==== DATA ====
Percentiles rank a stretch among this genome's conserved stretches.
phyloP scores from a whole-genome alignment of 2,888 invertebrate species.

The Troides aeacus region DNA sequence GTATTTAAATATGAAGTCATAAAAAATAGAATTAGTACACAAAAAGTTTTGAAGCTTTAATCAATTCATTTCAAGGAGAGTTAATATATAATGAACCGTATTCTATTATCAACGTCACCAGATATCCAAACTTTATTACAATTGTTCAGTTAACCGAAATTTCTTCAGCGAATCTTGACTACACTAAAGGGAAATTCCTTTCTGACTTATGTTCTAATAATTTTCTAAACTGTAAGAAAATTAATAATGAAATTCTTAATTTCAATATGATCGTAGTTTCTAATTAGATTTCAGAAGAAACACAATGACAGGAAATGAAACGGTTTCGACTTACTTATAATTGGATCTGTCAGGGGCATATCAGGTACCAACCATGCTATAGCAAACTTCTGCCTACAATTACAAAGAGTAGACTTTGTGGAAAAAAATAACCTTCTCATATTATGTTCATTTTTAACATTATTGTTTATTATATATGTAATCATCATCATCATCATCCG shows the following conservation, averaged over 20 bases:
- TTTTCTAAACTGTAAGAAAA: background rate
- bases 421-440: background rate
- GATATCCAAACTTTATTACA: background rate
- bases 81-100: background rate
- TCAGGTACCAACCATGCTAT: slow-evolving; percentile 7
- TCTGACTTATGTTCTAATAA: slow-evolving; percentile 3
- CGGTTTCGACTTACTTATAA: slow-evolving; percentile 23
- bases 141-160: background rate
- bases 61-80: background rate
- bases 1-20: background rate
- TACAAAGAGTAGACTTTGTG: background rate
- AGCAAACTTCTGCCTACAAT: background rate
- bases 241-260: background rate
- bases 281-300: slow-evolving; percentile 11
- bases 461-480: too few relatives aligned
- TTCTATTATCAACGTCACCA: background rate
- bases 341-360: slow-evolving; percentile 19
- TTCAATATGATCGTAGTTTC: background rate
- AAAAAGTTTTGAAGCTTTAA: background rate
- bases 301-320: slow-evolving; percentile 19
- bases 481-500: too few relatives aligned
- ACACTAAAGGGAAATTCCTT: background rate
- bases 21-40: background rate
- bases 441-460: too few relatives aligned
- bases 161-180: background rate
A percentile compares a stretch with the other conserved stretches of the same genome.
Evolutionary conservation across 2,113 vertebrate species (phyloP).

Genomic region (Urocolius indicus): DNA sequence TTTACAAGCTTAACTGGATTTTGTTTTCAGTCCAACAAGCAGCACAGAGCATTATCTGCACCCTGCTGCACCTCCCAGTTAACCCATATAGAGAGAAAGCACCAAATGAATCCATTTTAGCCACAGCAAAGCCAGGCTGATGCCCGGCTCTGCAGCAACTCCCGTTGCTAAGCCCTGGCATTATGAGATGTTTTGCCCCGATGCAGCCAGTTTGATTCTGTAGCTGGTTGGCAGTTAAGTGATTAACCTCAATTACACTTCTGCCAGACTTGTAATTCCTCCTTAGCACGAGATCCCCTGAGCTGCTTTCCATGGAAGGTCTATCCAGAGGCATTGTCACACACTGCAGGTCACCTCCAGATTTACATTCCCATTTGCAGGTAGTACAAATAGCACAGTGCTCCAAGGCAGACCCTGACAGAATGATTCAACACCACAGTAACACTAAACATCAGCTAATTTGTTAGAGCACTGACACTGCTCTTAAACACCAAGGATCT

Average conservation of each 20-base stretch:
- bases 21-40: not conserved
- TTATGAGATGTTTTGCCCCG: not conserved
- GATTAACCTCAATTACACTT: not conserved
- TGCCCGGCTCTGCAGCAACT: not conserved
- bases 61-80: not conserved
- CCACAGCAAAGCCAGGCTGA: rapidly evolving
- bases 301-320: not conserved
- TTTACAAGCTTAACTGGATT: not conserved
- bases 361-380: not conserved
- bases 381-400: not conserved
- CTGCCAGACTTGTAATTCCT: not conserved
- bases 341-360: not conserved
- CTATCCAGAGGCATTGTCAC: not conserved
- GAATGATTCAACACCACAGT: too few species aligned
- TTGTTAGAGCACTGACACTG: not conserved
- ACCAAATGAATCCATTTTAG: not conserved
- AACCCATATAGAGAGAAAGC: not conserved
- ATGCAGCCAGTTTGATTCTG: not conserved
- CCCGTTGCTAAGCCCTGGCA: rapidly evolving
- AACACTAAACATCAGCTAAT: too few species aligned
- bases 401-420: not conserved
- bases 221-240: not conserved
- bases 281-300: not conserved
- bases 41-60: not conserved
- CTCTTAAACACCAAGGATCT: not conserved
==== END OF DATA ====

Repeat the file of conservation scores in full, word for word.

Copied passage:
Percentiles rank a stretch among this genome's conserved stretches.
phyloP scores from a whole-genome alignment of 2,888 invertebrate species.

The Troides aeacus region DNA sequence GTATTTAAATATGAAGTCATAAAAAATAGAATTAGTACACAAAAAGTTTTGAAGCTTTAATCAATTCATTTCAAGGAGAGTTAATATATAATGAACCGTATTCTATTATCAACGTCACCAGATATCCAAACTTTATTACAATTGTTCAGTTAACCGAAATTTCTTCAGCGAATCTTGACTACACTAAAGGGAAATTCCTTTCTGACTTATGTTCTAATAATTTTCTAAACTGTAAGAAAATTAATAATGAAATTCTTAATTTCAATATGATCGTAGTTTCTAATTAGATTTCAGAAGAAACACAATGACAGGAAATGAAACGGTTTCGACTTACTTATAATTGGATCTGTCAGGGGCATATCAGGTACCAACCATGCTATAGCAAACTTCTGCCTACAATTACAAAGAGTAGACTTTGTGGAAAAAAATAACCTTCTCATATTATGTTCATTTTTAACATTATTGTTTATTATATATGTAATCATCATCATCATCATCCG shows the following conservation, averaged over 20 bases:
- TTTTCTAAACTGTAAGAAAA: background rate
- bases 421-440: background rate
- GATATCCAAACTTTATTACA: background rate
- bases 81-100: background rate
- TCAGGTACCAACCATGCTAT: slow-evolving; percentile 7
- TCTGACTTATGTTCTAATAA: slow-evolving; percentile 3
- CGGTTTCGACTTACTTATAA: slow-evolving; percentile 23
- bases 141-160: background rate
- bases 61-80: background rate
- bases 1-20: background rate
- TACAAAGAGTAGACTTTGTG: background rate
- AGCAAACTTCTGCCTACAAT: background rate
- bases 241-260: background rate
- bases 281-300: slow-evolving; percentile 11
- bases 461-480: too few relatives aligned
- TTCTATTATCAACGTCACCA: background rate
- bases 341-360: slow-evolving; percentile 19
- TTCAATATGATCGTAGTTTC: background rate
- AAAAAGTTTTGAAGCTTTAA: background rate
- bases 301-320: slow-evolving; percentile 19
- bases 481-500: too few relatives aligned
- ACACTAAAGGGAAATTCCTT: background rate
- bases 21-40: background rate
- bases 441-460: too few relatives aligned
- bases 161-180: background rate
A percentile compares a stretch with the other conserved stretches of the same genome.
Evolutionary conservation across 2,113 vertebrate species (phyloP).

Genomic region (Urocolius indicus): DNA sequence TTTACAAGCTTAACTGGATTTTGTTTTCAGTCCAACAAGCAGCACAGAGCATTATCTGCACCCTGCTGCACCTCCCAGTTAACCCATATAGAGAGAAAGCACCAAATGAATCCATTTTAGCCACAGCAAAGCCAGGCTGATGCCCGGCTCTGCAGCAACTCCCGTTGCTAAGCCCTGGCATTATGAGATGTTTTGCCCCGATGCAGCCAGTTTGATTCTGTAGCTGGTTGGCAGTTAAGTGATTAACCTCAATTACACTTCTGCCAGACTTGTAATTCCTCCTTAGCACGAGATCCCCTGAGCTGCTTTCCATGGAAGGTCTATCCAGAGGCATTGTCACACACTGCAGGTCACCTCCAGATTTACATTCCCATTTGCAGGTAGTACAAATAGCACAGTGCTCCAAGGCAGACCCTGACAGAATGATTCAACACCACAGTAACACTAAACATCAGCTAATTTGTTAGAGCACTGACACTGCTCTTAAACACCAAGGATCT

Average conservation of each 20-base stretch:
- bases 21-40: not conserved
- TTATGAGATGTTTTGCCCCG: not conserved
- GATTAACCTCAATTACACTT: not conserved
- TGCCCGGCTCTGCAGCAACT: not conserved
- bases 61-80: not conserved
- CCACAGCAAAGCCAGGCTGA: rapidly evolving
- bases 301-320: not conserved
- TTTACAAGCTTAACTGGATT: not conserved
- bases 361-380: not conserved
- bases 381-400: not conserved
- CTGCCAGACTTGTAATTCCT: not conserved
- bases 341-360: not conserved
- CTATCCAGAGGCATTGTCAC: not conserved
- GAATGATTCAACACCACAGT: too few species aligned
- TTGTTAGAGCACTGACACTG: not conserved
- ACCAAATGAATCCATTTTAG: not conserved
- AACCCATATAGAGAGAAAGC: not conserved
- ATGCAGCCAGTTTGATTCTG: not conserved
- CCCGTTGCTAAGCCCTGGCA: rapidly evolving
- AACACTAAACATCAGCTAAT: too few species aligned
- bases 401-420: not conserved
- bases 221-240: not conserved
- bases 281-300: not conserved
- bases 41-60: not conserved
- CTCTTAAACACCAAGGATCT: not conserved